Visual Studio 2008 Setup with OpenCL Plugin

Can anybody point me to the official download location of the Visual Studio .NET 2008 Professional extensions (or plug-in) for OpenCL programming?

I have a Quadro FX 5600 on Mac OS X Leopard 10.5.8 and I run VMWare Windows XP 64-bit and its quite fast on my 8-core Xeon 3.2 (Early 2008 MacPro3,1 version; which is compatible with the OpenCL that will run under Snow Leopard).

So I presume I need to do 2 things:

  1. Upgrade to Snow Leopard (tried when it first came out and it failed; perhaps they’ve fixed a few things since then).

  2. Trust that my Quadro FX 5600 will finally be recognized (up to now under Leopard 10.5.8 and earlier 10.5.x versions it has not).

  3. Run my Visual Studio sessions in VMWare 3.0 (will upgrade from latest 2.x version I have) to get going in development.

It would be nice, since OpenCL will likely become a standard, if there were some OpenCL classes also developed for the FLEX4 SDK, or some method of calling OpenCL from FLEX4.

Thanks in advance to anyone who can help get me going. I’ve got a lot of horsepower here but have not been able to utilize it due to ordering the Quadro FX 5600 as part of my MacPro on the Apple Store and NVIDIA has not been responding to my requests to resolve this for about a year now.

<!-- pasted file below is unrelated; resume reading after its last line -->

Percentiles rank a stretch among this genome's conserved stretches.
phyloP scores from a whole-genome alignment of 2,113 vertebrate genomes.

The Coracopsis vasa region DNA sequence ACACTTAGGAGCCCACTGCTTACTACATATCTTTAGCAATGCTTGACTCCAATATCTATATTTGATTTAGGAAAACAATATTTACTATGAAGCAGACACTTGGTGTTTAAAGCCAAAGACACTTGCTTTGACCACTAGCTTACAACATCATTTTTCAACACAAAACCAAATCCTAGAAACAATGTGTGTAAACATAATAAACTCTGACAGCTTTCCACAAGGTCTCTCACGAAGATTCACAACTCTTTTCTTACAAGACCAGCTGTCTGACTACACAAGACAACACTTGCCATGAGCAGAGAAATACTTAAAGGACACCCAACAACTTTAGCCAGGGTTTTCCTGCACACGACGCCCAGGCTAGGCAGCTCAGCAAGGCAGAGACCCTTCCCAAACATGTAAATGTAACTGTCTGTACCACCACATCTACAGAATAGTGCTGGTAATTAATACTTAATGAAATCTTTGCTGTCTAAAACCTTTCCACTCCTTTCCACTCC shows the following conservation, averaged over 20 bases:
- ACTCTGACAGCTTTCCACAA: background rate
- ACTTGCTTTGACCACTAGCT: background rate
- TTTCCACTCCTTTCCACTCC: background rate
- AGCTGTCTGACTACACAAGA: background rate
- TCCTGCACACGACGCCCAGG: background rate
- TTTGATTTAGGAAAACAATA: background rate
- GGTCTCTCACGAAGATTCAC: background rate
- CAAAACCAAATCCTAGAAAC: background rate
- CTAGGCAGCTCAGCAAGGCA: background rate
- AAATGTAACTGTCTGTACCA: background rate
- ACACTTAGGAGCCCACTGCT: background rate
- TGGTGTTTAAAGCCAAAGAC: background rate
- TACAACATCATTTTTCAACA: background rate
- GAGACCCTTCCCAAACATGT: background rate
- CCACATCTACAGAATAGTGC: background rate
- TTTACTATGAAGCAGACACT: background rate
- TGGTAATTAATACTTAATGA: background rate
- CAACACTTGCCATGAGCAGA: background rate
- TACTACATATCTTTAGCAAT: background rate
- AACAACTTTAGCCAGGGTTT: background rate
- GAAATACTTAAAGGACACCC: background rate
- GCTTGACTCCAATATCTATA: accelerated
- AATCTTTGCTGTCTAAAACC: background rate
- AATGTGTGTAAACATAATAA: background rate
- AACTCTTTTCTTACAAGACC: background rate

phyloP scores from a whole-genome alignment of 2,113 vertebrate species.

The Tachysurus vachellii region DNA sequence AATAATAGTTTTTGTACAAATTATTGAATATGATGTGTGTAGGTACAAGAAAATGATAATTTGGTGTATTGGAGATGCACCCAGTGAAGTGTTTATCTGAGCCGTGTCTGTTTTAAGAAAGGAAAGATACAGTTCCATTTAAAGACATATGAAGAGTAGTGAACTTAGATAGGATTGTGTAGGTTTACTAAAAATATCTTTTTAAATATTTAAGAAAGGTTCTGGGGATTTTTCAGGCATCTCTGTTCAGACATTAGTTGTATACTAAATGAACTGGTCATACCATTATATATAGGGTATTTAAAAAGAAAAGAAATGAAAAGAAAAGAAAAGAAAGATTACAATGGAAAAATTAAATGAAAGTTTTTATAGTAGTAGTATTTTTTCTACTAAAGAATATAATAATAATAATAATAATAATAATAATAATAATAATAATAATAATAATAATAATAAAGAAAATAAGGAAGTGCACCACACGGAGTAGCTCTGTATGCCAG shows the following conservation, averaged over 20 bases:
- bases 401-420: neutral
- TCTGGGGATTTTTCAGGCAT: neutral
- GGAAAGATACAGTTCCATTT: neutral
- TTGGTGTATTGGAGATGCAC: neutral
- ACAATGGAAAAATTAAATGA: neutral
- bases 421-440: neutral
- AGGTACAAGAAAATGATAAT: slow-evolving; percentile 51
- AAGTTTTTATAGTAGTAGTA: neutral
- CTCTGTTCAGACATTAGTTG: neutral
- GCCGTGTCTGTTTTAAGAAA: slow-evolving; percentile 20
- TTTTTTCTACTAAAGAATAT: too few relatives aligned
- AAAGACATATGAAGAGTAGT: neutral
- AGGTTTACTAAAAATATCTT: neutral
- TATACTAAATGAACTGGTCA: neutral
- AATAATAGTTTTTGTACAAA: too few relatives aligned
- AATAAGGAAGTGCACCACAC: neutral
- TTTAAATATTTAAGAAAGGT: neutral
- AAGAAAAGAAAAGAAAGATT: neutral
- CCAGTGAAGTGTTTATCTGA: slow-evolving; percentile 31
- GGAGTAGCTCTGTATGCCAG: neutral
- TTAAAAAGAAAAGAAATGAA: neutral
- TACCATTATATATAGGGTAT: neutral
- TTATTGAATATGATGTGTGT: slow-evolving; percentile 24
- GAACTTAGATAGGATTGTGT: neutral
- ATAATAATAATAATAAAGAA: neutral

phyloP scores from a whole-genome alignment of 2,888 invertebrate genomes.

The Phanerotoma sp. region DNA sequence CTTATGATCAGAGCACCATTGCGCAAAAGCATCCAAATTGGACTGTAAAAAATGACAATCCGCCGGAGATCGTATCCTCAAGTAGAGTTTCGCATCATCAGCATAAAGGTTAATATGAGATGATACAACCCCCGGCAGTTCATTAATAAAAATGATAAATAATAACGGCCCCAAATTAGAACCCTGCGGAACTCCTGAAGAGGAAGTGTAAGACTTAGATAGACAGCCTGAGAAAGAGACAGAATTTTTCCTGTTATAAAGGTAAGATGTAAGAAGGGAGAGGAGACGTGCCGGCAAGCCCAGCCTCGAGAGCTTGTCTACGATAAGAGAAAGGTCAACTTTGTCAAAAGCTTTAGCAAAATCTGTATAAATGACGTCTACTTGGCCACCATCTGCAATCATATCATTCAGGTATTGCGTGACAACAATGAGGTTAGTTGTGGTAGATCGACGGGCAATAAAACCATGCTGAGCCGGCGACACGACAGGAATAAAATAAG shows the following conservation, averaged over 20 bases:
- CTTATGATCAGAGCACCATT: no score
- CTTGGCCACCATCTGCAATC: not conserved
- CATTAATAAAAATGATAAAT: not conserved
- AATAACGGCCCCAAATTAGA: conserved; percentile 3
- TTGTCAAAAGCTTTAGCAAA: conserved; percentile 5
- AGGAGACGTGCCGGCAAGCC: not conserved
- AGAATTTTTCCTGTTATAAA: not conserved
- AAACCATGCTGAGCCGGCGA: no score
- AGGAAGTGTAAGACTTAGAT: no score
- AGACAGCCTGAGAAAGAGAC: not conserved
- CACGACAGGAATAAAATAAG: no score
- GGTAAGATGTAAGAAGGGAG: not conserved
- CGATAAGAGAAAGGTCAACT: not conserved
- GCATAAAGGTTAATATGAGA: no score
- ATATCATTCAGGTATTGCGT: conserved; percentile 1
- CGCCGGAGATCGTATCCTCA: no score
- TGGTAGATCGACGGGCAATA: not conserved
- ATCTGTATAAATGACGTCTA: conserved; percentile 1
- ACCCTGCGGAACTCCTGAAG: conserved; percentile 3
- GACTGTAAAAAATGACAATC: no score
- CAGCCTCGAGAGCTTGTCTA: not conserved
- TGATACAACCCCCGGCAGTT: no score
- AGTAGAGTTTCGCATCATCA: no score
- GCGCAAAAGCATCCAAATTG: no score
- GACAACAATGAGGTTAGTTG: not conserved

I think it’s time to consider an ATI card. I’m a little uncomfortable with the CEO of NVIDIA being the Exec. Chair of the Khronos Group and in charge of validating AMDs submission for OpenCL (since AMD now owns ATI; I don’t like politics getting in the way of developers whose budgets are tight; NVIDIA doesn’t seem to care too much on this as again, they had some arrangement with Apple to sell the Quadro FX 5600 on the Early 2008 (Mac3,1) model MacPro I got yet they keep stone walling me and saying that it’s Apples fault that the device is not recognized as a CUDA device, and Apple Blames NVIDIA. I’ve had it with both of them.

My next system will not be a MacPro, and my next graphics card will not be a NVIDIA card, not one I spend my money on anyway. They need to earn some trust first by backing up the $3k I paid for the first card.


You will need to upgrade to Snow Leopard to get OpenCL on the Mac. I believe the Quadro FX 5600 is supported, but you should check Apple’s page to verify it. If the card works currently for graphics it is very likely to work under SL. If it doesn’t work for graphics now I don’t know if it will work under 10.6. There were some cards that required special drivers under 10.5 that don’t under 10.6, but I don’t remember the details.

Windows running in VMWare will not be able to run OpenCL on your card. You need to have full access to the card. You will have to run Windows through BootCamp to get OpenCL support under Windows.

The ATI cards for OpenCL are very different from the Nvidia cards at the moment. To get good performance from them you need to do everything in 4-wide vectors, which is a pain. Nvidia’s newest cards (Fermi) also have data caches which makes them far easier to use than the ATI cards. I would highly suggest a Fermi card for future OpenCL development as it will simply be far easier to get good performance.